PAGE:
}

        let result = current
        current += 1
        return result
    }

    func makeAsyncIterator() -> Counter {
        self
    }
}

We can now return self as the iterator and keep all logic centralized.

Note that we have to help the compiler by providing the typealias to conform to the AsyncSequence protocol.

The next() method takes care of iterating overall values. Our example comes down to providing as many counted values until we reach the limit. We implement cancellation support by making checking for Task.isCancelled. You can read more about tasks and cancellations here.

Iterating over an Asynchronous Sequence

Now that we know what an AsyncSequence is and how it’s implemented under the hood, it’s time to start iterating over the values.

Taking the above example, we could start iterating using the Counter:

for await count in Counter(limit: 5) {
    print(count)
}
print("Counter finished")

// Prints:
// 1
// 2
// 3
// 4
// 5
// Counter finished

We have to use the await keyword since we might receive values asynchronously. We exit the for loop once there are no values to be expected anymore. Implementors of an asynchronous sequence can indicate reaching the limit by returning nil in the next() method. In our case, we’ll reach that point once the counter reaches the configured limit or when the iteration cancels:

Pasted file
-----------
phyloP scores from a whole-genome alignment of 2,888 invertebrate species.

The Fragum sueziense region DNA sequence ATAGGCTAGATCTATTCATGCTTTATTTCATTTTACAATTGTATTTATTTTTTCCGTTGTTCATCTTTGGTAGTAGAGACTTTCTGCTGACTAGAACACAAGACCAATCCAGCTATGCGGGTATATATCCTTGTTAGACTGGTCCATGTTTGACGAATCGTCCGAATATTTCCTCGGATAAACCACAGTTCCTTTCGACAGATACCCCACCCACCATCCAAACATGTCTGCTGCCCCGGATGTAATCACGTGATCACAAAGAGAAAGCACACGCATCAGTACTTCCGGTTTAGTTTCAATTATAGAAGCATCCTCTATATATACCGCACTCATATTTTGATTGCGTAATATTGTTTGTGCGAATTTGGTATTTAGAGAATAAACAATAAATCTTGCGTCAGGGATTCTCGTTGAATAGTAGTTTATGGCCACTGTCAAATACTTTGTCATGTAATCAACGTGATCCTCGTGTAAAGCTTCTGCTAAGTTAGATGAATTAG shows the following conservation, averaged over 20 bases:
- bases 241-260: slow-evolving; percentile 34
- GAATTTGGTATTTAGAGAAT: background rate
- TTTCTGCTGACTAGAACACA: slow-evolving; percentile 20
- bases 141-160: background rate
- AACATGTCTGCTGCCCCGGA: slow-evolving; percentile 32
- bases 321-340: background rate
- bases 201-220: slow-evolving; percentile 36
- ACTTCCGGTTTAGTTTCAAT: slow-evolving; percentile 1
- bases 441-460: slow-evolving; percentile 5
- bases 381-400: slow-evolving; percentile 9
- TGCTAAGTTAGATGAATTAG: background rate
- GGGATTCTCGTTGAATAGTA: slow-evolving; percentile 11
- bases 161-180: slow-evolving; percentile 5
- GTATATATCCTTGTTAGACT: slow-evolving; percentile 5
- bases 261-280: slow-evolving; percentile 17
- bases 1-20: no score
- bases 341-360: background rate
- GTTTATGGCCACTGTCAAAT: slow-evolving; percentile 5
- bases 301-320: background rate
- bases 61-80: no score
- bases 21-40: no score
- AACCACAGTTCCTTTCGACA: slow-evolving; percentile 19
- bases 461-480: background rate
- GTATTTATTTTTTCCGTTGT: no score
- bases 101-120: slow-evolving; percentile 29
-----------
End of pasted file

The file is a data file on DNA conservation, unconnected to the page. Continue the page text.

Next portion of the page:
mutating func next() async -> Int? {
    guard !Task.isCancelled else {
        return nil
    }

    guard current <= limit else {
        return nil
    }

    let result = current
    current += 1
    return result
}

Many of the regular Sequence operators are also available for asynchronous sequences. The result is that we can perform operations like mapping and filtering in an asynchronous manner.

For example, we could filter for even numbers only:

for await count in Counter(limit: 5).filter({ $0 % 2 == 0 }) {
    print(count)
}
print("Counter finished")

// Prints: 
// 2
// 4
// Counter finished

Or we could map the count to a String before iterating:

let counterStream = Counter(limit: 5)
    .map { $0 % 2 == 0 ? "Even" : "Odd" }
for await count in counterStream {
    print(count)
}
print("Counter finished")

// Prints:
// Odd
// Even
// Odd
// Even
// Odd
// Counter finished

We could even use the AsyncSequence without a for loop by using methods like contains:

let contains = await Counter(limit: 5).contains(3)
print(contains) // Prints: true

Note that the above method is asynchronous, meaning that it could potentially wait endlessly for a value to exist until the underlying AsyncSequence finishes.

Continuing your journey into Swift Concurrency

If you like what you’ve read about async sequences, you might enjoy the other concurrency topics as well:

Conclusion

AsyncSequence is an asynchronous alternative to the regular Sequence we’re familiar with in Swift. Like you would not often create a custom Sequence yourself, it’s unlikely you’ll create custom asynchronous sequences either. Instead, I’ll recommend having a look at AsyncStreams.

If you like to learn more tips on Swift, check out the Swift category page. Feel free to contact me or tweet me on Twitter if you have any additional tips or feedback.

Thanks!